How can I get permutations of a list in Elixir?
Eg, for ["a", "b", "c"]
, I would expect:
# [["a", "b", "c"], ["a", "c", "b"],
# ["b", "a", "c"], ["b", "c", "a"],
# ["c", "a", "b"], ["c", "b", "a"]]
Like this:
defmodule Permutations do
def of([]) do
[[]]
end
def of(list) do
for h <- list, t <- of(list -- [h]), do: [h | t]
end
end
def of([]), do: [[]]
and 2.) the tail of a list would usually be pattern matched off not done via list -- [h]
You would probably also decompose the list into head/tail in the arguments like so: def of([h|t] = list) do
Nov 18, 2015 at 13:24
There's a slightly different approach, it also supports specifing the desired length for the result lists:
defmodule Permutations do
def shuffle(list), do: shuffle(list, length(list))
def shuffle([], _), do: [[]]
def shuffle(_, 0), do: [[]]
def shuffle(list, i) do
for x <- list, y <- shuffle(list, i-1), do: [x|y]
end
end
Running:
iex(24)> Permutations.shuffle ["a", "b", "c"]
[["a", "a", "a"], ["a", "a", "b"], ["a", "a", "c"], ["a", "b", "a"],
["a", "b", "b"], ["a", "b", "c"], ["a", "c", "a"], ["a", "c", "b"],
["a", "c", "c"], ["b", "a", "a"], ["b", "a", "b"], ["b", "a", "c"],
["b", "b", "a"], ["b", "b", "b"], ["b", "b", "c"], ["b", "c", "a"],
["b", "c", "b"], ["b", "c", "c"], ["c", "a", "a"], ["c", "a", "b"],
["c", "a", "c"], ["c", "b", "a"], ["c", "b", "b"], ["c", "b", "c"],
["c", "c", "a"], ["c", "c", "b"], ["c", "c", "c"]]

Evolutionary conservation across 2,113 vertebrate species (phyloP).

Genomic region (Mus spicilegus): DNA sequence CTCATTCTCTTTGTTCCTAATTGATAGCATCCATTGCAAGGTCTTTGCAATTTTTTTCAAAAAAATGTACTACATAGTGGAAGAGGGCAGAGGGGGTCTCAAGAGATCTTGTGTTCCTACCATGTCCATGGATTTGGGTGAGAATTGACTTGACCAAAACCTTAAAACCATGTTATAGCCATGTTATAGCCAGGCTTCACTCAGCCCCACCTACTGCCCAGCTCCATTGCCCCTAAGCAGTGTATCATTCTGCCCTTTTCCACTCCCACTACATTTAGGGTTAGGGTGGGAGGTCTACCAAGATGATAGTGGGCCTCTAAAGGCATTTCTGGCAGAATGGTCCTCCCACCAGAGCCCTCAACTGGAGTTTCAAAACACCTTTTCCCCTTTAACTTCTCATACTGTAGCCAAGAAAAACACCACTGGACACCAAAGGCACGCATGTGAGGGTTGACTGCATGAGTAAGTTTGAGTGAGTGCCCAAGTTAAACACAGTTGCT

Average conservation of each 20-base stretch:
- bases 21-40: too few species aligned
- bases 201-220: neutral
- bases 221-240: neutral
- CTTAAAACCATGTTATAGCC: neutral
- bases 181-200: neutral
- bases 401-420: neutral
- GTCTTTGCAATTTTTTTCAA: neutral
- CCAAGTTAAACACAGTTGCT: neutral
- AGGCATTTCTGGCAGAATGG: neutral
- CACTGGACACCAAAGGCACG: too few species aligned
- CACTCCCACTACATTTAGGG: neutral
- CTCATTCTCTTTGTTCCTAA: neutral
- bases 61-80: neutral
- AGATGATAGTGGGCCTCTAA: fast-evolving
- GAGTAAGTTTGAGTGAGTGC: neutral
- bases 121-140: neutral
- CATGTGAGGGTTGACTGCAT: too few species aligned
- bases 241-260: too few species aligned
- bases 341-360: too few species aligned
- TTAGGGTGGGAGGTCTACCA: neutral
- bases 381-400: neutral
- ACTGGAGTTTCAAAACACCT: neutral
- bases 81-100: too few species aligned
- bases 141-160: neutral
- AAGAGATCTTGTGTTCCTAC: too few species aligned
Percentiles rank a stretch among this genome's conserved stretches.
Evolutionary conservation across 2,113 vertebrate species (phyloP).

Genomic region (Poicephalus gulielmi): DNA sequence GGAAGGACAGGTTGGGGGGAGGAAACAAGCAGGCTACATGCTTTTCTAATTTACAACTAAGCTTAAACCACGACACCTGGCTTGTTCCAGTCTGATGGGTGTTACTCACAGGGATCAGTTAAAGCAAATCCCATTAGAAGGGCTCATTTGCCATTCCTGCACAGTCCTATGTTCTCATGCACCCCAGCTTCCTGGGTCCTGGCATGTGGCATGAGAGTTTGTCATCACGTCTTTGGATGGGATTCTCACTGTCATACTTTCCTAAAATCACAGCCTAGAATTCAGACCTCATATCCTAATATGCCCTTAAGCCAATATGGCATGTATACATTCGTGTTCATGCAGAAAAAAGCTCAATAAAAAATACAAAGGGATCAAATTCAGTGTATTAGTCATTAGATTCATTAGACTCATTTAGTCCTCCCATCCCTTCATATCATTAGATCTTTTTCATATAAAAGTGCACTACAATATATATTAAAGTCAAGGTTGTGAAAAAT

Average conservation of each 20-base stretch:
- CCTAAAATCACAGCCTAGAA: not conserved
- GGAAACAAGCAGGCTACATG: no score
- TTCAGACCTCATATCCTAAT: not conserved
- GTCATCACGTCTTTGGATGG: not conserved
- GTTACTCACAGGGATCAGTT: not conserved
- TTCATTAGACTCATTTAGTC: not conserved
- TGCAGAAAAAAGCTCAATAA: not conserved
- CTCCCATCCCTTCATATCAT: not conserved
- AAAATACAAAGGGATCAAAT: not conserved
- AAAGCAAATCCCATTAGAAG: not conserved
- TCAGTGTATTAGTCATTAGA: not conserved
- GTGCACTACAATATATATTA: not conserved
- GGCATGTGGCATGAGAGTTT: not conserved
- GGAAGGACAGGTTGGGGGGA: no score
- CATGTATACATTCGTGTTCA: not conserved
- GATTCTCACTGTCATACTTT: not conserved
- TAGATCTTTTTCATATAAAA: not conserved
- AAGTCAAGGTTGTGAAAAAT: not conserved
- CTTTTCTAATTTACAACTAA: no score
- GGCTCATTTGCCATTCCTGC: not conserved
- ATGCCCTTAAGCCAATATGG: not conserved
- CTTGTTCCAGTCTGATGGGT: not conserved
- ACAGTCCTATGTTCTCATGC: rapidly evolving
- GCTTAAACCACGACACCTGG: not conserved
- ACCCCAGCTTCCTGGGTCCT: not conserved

iex(25)> Permutations.shuffle ["a", "b", "c"], 2
[["a", "a"], ["a", "b"], ["a", "c"], ["b", "a"], ["b", "b"], ["b", "c"],
["c", "a"], ["c", "b"], ["c", "c"]]
Here's a version without comprehensions:
defmodule Permute do
def permute(_chars, building, 0) do
[building]
end
def permute(chars, building, dec) do
Stream.map(chars, fn char -> building ++ [char] end)
|> Enum.flat_map(fn building -> permute(chars, building, dec - 1) end)
end
end
Useful to have a helper function to allow the input as a string too:
def permute(str) do
permute(String.split(str, "", trim: true), [], String.length(str))
end
I’d put this code here for the sake of discoverability.
defmodule P do
defmacro permutations(l, n) do
clause =
fn i -> {:<-, [], [{:"i#{i}", [], Elixir}, l]} end
return =
Enum.map(1..n, fn i -> {:"i#{i}", [], Elixir} end)
Enum.reduce(1..n, return, fn i, acc ->
{:for, [], [clause.(i), [do: acc]]}
end)
end
end
defmodule T do
require P
def permute3(list), do: P.permutations(list, 3)
end
It uses plain AST to return the nested list comprehensions.
T.permute3 ~w|a b|
#⇒ [
# [[["a", "a", "a"], ["b", "a", "a"]],
# [["a", "b", "a"], ["b", "b", "a"]]],
# [[["a", "a", "b"], ["b", "a", "b"]],
# [["a", "b", "b"], ["b", "b", "b"]]]
# ]
It would require more effort to make it possible to pass n
through as a parameter, because of early Range
expansion, but it’s still doable.
I (re)wrote this to better understand the answer above:
def permutations(list) do
if list == [] do
[[]]
else
# recursively call itself on every element picked on the list and the remaining ones
for h <- list, t <- permutations(list -- [h]) do
[h | t]
end
end
end
it works by recursion, if the list is empty return a list containing only the empty list (the only possible permutation of an empty list).
If the list is not empty, iterates over every element h
of it and calls itself with the remaining ones. Then, for every result builds the concatenated list.
A thing that confused me a bit was the way Elixir evaluates the for
with multiple ranges, I can't find it in the official documentation but it seems it evaluates the first value and the result can be used in the second. For example this is valid:
for a <-1..3, b <- 1..a*2 do
"#{a} - #{b}"
end```
Stream
s: hexdocs.pm/formulae/Formulae.Combinators.html#content